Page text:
CHASED NAZI PLANE 20 MILES DESTROYED IT.
Distinguished Flying Medal for Poplar Airman. Among RAF awards announced last Friday was that of the Distinguished Flying Medal to Flight Sergeant William Henry Franklin, a Poplar man, in recognition of his ‘great skill. courage and determination.’ His achievements were described as follows: ‘During six days in May, Flight Sergeant Franklin took part in numerous offensive patrols over northern France and on eight occasions was in combat. He has himself shot down one Junkers and two Messerschmitt aircraft and in company with his section he has destroyed three other aircraft.
MESSERSCHMITT BEATEN. One day in June in company with his squadron, Flight Sergeant Franklin engaged fifteen to twenty Messerschmitt 109’s and destroyed two. Throughout these engagements he has shown great skill, courage and determination in pressing home his attacks. On one occasion he chased an aircraft more than twenty miles, almost at ground level, before destroying it. Flight Sergeant Franklin, who is 29, ….. received his present rank a year ago.
Eight Spitfires were presented to the Squadron by the East India Fund on 15th July 1940 in heavy rain and thereafter the Squadron was known as the East India Squadron, a demonstration flypast took place in the afternoon. The Under Secretary of State for the Air, Captain Balfour attended with AVM Keith Park and Mr. R Hodge representing the East India Fund. The name East India Squadron was painted on the engine cowlings.
On 26th July the ORB notes:
We seem to be getting more action nowadays and Flt Sgt Franklin is enjoying himself thoroughly, we hope he keeps up the good work. How about some decorations ?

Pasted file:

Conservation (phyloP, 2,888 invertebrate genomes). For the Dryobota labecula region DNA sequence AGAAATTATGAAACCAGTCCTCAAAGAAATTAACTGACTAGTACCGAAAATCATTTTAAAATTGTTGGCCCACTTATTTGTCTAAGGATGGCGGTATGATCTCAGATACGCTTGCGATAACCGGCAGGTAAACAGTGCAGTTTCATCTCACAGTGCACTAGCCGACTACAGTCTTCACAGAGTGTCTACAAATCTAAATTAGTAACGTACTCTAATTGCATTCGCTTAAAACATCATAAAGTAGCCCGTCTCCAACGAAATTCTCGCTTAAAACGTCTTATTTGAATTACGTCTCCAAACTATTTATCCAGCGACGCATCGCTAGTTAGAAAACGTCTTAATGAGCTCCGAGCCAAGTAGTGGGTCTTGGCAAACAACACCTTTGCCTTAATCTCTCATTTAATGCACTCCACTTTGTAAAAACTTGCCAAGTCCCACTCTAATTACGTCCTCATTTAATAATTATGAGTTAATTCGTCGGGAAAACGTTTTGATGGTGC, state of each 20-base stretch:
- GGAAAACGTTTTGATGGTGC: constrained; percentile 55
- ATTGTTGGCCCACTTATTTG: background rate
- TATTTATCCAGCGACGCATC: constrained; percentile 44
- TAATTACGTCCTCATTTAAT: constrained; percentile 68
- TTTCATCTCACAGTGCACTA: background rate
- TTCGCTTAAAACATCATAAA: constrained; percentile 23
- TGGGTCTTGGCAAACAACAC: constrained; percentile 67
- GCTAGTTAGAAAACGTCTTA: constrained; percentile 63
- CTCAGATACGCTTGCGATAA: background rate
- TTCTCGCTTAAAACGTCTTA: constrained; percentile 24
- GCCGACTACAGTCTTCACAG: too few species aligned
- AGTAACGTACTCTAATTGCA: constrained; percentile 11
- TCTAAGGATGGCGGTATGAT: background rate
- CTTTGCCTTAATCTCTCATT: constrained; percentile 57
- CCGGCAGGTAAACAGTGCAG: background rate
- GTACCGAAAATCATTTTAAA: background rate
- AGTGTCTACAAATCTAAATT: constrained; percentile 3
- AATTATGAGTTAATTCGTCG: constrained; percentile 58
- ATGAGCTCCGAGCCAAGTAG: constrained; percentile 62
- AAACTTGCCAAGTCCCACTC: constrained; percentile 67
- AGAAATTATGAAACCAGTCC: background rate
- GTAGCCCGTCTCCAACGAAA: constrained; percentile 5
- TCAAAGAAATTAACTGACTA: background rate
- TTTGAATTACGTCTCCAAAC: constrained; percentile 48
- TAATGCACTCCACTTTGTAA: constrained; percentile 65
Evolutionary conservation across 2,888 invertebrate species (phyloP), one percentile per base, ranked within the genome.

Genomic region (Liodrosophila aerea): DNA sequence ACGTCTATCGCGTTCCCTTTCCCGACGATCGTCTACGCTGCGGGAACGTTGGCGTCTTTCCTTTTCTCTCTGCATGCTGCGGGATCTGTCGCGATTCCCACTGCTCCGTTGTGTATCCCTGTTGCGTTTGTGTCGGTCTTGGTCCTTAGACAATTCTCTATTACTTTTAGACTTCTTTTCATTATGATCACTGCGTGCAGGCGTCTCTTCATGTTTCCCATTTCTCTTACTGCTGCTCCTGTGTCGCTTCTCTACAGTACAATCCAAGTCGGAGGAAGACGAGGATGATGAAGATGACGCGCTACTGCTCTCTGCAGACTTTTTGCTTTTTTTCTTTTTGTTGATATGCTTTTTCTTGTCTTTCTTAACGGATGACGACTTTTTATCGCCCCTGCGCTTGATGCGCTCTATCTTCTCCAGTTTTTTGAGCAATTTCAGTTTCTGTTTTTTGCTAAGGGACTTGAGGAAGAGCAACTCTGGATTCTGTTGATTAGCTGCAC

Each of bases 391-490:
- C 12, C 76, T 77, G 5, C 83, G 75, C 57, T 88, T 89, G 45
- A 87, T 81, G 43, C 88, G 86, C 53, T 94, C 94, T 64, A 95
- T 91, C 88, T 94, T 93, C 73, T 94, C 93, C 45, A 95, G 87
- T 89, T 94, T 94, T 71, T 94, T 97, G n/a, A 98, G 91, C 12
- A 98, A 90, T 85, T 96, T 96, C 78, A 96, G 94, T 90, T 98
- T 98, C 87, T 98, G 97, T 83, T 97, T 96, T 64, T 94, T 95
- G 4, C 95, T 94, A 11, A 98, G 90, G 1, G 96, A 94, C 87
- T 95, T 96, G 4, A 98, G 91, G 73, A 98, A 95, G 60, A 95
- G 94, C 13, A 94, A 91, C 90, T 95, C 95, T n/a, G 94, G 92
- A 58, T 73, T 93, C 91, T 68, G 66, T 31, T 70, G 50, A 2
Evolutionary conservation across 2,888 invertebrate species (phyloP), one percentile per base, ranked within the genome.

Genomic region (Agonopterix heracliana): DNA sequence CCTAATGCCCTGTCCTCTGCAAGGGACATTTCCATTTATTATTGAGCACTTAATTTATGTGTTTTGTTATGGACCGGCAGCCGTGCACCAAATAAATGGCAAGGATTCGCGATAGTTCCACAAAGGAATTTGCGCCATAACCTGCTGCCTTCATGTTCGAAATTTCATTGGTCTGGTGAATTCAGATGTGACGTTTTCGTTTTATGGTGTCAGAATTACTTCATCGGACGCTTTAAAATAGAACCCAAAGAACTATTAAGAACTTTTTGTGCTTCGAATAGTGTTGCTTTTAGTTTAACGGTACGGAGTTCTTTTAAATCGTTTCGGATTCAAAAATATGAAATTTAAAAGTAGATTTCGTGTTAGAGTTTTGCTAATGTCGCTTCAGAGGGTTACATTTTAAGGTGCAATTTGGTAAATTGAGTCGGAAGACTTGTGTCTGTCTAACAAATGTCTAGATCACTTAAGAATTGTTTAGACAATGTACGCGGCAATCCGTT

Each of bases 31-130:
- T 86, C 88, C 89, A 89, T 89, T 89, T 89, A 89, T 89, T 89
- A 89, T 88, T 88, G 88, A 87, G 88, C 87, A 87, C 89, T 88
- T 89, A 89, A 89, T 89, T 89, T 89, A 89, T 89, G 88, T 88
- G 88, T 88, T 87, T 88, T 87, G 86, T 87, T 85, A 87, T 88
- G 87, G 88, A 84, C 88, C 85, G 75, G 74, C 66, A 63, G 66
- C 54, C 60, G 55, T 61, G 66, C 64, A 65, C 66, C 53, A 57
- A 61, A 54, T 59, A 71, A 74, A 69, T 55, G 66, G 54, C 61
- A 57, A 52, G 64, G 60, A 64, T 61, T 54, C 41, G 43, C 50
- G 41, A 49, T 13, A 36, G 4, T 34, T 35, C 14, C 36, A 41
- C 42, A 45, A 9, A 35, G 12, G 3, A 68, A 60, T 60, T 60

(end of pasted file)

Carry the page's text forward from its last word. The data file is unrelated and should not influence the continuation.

Between the 7th July and the 16th August Franklin destroyed eight Me109’s, earning from the squadron the nickname 'Gunner Franklin' and also a Bar to his DFM (gazetted 13th August 1940)
Citation: Since 22 May 1940, this airman has shot down ten enemy aircraft and assisted in destroying a further two.On two occasions during these engagements he shot down two Messerschmitt 109's in one sortie. On another occasion, after chasing a Messerschmitt across the Channel to Calais he encountered seven enemy fighters five of which he engaged, destroying one of them. His skill, courage and determination are of the highest order
At the end of August 65 Squadron was sent to Turnhouse in Scotland for a well-earned rest although, according to his sister Ivy, Franklin would have preferred to keep fighting.
On 13th October 1940 he was commissioned as a Pilot Officer.
The squadron left Scotland on the 29th November 1940 for Tangmere. On 12th December six aircraft, including Franklin in Spitfire R6982, were scrambled to intercept a Ju88 of 4(F) 121 off Selsey Bill. Franklin and Sgt. M Hine failed to return.
His widow Louise was presented with his medals at Buckingham Palace on 18th March 1942.
Hornchurch Airfield was built over in the 1970’s with a new housing estate called Elm Park and Franklin Road was named in his memory.
He is also commemorated on the Runnymede Memorial Panel 8.
Son of George William and Harriett Franklin; husband of Louise Eliza Franklin, of Romford, Essex.
Battle of Britain Monument London